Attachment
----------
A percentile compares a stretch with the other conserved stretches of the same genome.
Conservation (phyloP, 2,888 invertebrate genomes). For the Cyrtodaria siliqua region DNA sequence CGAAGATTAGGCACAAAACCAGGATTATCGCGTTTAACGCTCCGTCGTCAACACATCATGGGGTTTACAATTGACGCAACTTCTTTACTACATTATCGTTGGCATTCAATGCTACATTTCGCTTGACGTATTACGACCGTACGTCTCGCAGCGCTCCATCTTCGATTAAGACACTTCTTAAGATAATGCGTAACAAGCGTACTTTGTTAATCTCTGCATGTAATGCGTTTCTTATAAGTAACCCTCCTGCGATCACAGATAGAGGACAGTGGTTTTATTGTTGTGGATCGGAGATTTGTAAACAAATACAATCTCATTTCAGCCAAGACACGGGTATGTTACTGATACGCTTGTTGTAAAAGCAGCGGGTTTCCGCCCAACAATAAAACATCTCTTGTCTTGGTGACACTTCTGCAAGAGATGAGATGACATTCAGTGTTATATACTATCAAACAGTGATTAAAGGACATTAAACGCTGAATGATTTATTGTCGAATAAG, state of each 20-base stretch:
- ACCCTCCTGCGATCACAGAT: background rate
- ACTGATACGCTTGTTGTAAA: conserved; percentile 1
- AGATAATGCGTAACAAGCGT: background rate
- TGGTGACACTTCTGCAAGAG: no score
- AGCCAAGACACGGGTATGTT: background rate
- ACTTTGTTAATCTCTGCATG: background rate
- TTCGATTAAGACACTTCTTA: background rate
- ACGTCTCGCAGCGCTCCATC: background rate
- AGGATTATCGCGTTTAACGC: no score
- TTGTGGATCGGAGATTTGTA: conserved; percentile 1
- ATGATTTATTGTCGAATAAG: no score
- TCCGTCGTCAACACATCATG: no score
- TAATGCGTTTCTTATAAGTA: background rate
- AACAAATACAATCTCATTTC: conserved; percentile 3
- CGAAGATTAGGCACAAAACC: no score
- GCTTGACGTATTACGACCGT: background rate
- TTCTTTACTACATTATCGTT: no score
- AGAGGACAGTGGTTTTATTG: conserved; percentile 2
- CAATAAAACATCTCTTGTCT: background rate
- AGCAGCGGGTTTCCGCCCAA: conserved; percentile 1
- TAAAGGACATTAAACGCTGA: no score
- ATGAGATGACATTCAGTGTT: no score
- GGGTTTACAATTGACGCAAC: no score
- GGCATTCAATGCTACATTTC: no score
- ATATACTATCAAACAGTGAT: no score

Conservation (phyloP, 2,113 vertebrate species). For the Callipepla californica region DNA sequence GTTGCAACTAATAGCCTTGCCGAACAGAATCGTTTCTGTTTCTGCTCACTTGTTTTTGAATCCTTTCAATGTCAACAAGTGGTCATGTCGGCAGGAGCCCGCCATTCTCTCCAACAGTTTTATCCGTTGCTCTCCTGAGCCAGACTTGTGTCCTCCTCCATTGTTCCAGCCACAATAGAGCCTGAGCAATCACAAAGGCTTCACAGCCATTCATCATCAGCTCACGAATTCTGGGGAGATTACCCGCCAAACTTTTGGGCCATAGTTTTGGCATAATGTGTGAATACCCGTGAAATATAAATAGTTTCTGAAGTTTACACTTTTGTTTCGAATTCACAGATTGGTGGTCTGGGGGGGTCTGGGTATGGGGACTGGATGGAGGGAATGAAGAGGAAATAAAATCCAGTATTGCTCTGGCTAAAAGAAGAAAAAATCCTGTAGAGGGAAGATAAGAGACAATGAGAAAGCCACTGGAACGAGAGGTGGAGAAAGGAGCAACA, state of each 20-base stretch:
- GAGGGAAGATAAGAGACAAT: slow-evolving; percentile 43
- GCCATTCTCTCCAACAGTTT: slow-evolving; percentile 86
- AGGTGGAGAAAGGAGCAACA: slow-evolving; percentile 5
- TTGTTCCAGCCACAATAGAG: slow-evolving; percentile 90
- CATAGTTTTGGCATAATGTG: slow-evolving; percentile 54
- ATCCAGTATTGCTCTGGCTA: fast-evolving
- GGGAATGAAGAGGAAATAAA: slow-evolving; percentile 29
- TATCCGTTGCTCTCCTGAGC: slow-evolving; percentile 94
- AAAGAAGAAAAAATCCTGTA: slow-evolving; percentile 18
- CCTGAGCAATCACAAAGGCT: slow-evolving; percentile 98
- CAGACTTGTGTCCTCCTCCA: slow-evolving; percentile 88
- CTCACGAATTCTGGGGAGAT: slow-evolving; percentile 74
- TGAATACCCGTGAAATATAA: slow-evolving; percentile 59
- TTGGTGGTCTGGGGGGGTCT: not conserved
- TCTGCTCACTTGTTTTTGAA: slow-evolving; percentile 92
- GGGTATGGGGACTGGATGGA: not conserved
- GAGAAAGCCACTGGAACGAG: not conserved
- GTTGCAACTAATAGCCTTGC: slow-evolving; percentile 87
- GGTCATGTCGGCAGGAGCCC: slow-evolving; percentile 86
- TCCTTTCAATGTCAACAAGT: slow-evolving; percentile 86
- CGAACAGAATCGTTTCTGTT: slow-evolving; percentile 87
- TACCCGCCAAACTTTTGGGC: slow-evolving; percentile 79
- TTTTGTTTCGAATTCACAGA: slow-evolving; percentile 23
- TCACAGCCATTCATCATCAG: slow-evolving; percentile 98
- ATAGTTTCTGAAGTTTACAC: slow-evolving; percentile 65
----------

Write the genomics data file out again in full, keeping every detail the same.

A percentile compares a stretch with the other conserved stretches of the same genome.
Conservation (phyloP, 2,888 invertebrate genomes). For the Cyrtodaria siliqua region DNA sequence CGAAGATTAGGCACAAAACCAGGATTATCGCGTTTAACGCTCCGTCGTCAACACATCATGGGGTTTACAATTGACGCAACTTCTTTACTACATTATCGTTGGCATTCAATGCTACATTTCGCTTGACGTATTACGACCGTACGTCTCGCAGCGCTCCATCTTCGATTAAGACACTTCTTAAGATAATGCGTAACAAGCGTACTTTGTTAATCTCTGCATGTAATGCGTTTCTTATAAGTAACCCTCCTGCGATCACAGATAGAGGACAGTGGTTTTATTGTTGTGGATCGGAGATTTGTAAACAAATACAATCTCATTTCAGCCAAGACACGGGTATGTTACTGATACGCTTGTTGTAAAAGCAGCGGGTTTCCGCCCAACAATAAAACATCTCTTGTCTTGGTGACACTTCTGCAAGAGATGAGATGACATTCAGTGTTATATACTATCAAACAGTGATTAAAGGACATTAAACGCTGAATGATTTATTGTCGAATAAG, state of each 20-base stretch:
- ACCCTCCTGCGATCACAGAT: background rate
- ACTGATACGCTTGTTGTAAA: conserved; percentile 1
- AGATAATGCGTAACAAGCGT: background rate
- TGGTGACACTTCTGCAAGAG: no score
- AGCCAAGACACGGGTATGTT: background rate
- ACTTTGTTAATCTCTGCATG: background rate
- TTCGATTAAGACACTTCTTA: background rate
- ACGTCTCGCAGCGCTCCATC: background rate
- AGGATTATCGCGTTTAACGC: no score
- TTGTGGATCGGAGATTTGTA: conserved; percentile 1
- ATGATTTATTGTCGAATAAG: no score
- TCCGTCGTCAACACATCATG: no score
- TAATGCGTTTCTTATAAGTA: background rate
- AACAAATACAATCTCATTTC: conserved; percentile 3
- CGAAGATTAGGCACAAAACC: no score
- GCTTGACGTATTACGACCGT: background rate
- TTCTTTACTACATTATCGTT: no score
- AGAGGACAGTGGTTTTATTG: conserved; percentile 2
- CAATAAAACATCTCTTGTCT: background rate
- AGCAGCGGGTTTCCGCCCAA: conserved; percentile 1
- TAAAGGACATTAAACGCTGA: no score
- ATGAGATGACATTCAGTGTT: no score
- GGGTTTACAATTGACGCAAC: no score
- GGCATTCAATGCTACATTTC: no score
- ATATACTATCAAACAGTGAT: no score

Conservation (phyloP, 2,113 vertebrate species). For the Callipepla californica region DNA sequence GTTGCAACTAATAGCCTTGCCGAACAGAATCGTTTCTGTTTCTGCTCACTTGTTTTTGAATCCTTTCAATGTCAACAAGTGGTCATGTCGGCAGGAGCCCGCCATTCTCTCCAACAGTTTTATCCGTTGCTCTCCTGAGCCAGACTTGTGTCCTCCTCCATTGTTCCAGCCACAATAGAGCCTGAGCAATCACAAAGGCTTCACAGCCATTCATCATCAGCTCACGAATTCTGGGGAGATTACCCGCCAAACTTTTGGGCCATAGTTTTGGCATAATGTGTGAATACCCGTGAAATATAAATAGTTTCTGAAGTTTACACTTTTGTTTCGAATTCACAGATTGGTGGTCTGGGGGGGTCTGGGTATGGGGACTGGATGGAGGGAATGAAGAGGAAATAAAATCCAGTATTGCTCTGGCTAAAAGAAGAAAAAATCCTGTAGAGGGAAGATAAGAGACAATGAGAAAGCCACTGGAACGAGAGGTGGAGAAAGGAGCAACA, state of each 20-base stretch:
- GAGGGAAGATAAGAGACAAT: slow-evolving; percentile 43
- GCCATTCTCTCCAACAGTTT: slow-evolving; percentile 86
- AGGTGGAGAAAGGAGCAACA: slow-evolving; percentile 5
- TTGTTCCAGCCACAATAGAG: slow-evolving; percentile 90
- CATAGTTTTGGCATAATGTG: slow-evolving; percentile 54
- ATCCAGTATTGCTCTGGCTA: fast-evolving
- GGGAATGAAGAGGAAATAAA: slow-evolving; percentile 29
- TATCCGTTGCTCTCCTGAGC: slow-evolving; percentile 94
- AAAGAAGAAAAAATCCTGTA: slow-evolving; percentile 18
- CCTGAGCAATCACAAAGGCT: slow-evolving; percentile 98
- CAGACTTGTGTCCTCCTCCA: slow-evolving; percentile 88
- CTCACGAATTCTGGGGAGAT: slow-evolving; percentile 74
- TGAATACCCGTGAAATATAA: slow-evolving; percentile 59
- TTGGTGGTCTGGGGGGGTCT: not conserved
- TCTGCTCACTTGTTTTTGAA: slow-evolving; percentile 92
- GGGTATGGGGACTGGATGGA: not conserved
- GAGAAAGCCACTGGAACGAG: not conserved
- GTTGCAACTAATAGCCTTGC: slow-evolving; percentile 87
- GGTCATGTCGGCAGGAGCCC: slow-evolving; percentile 86
- TCCTTTCAATGTCAACAAGT: slow-evolving; percentile 86
- CGAACAGAATCGTTTCTGTT: slow-evolving; percentile 87
- TACCCGCCAAACTTTTGGGC: slow-evolving; percentile 79
- TTTTGTTTCGAATTCACAGA: slow-evolving; percentile 23
- TCACAGCCATTCATCATCAG: slow-evolving; percentile 98
- ATAGTTTCTGAAGTTTACAC: slow-evolving; percentile 65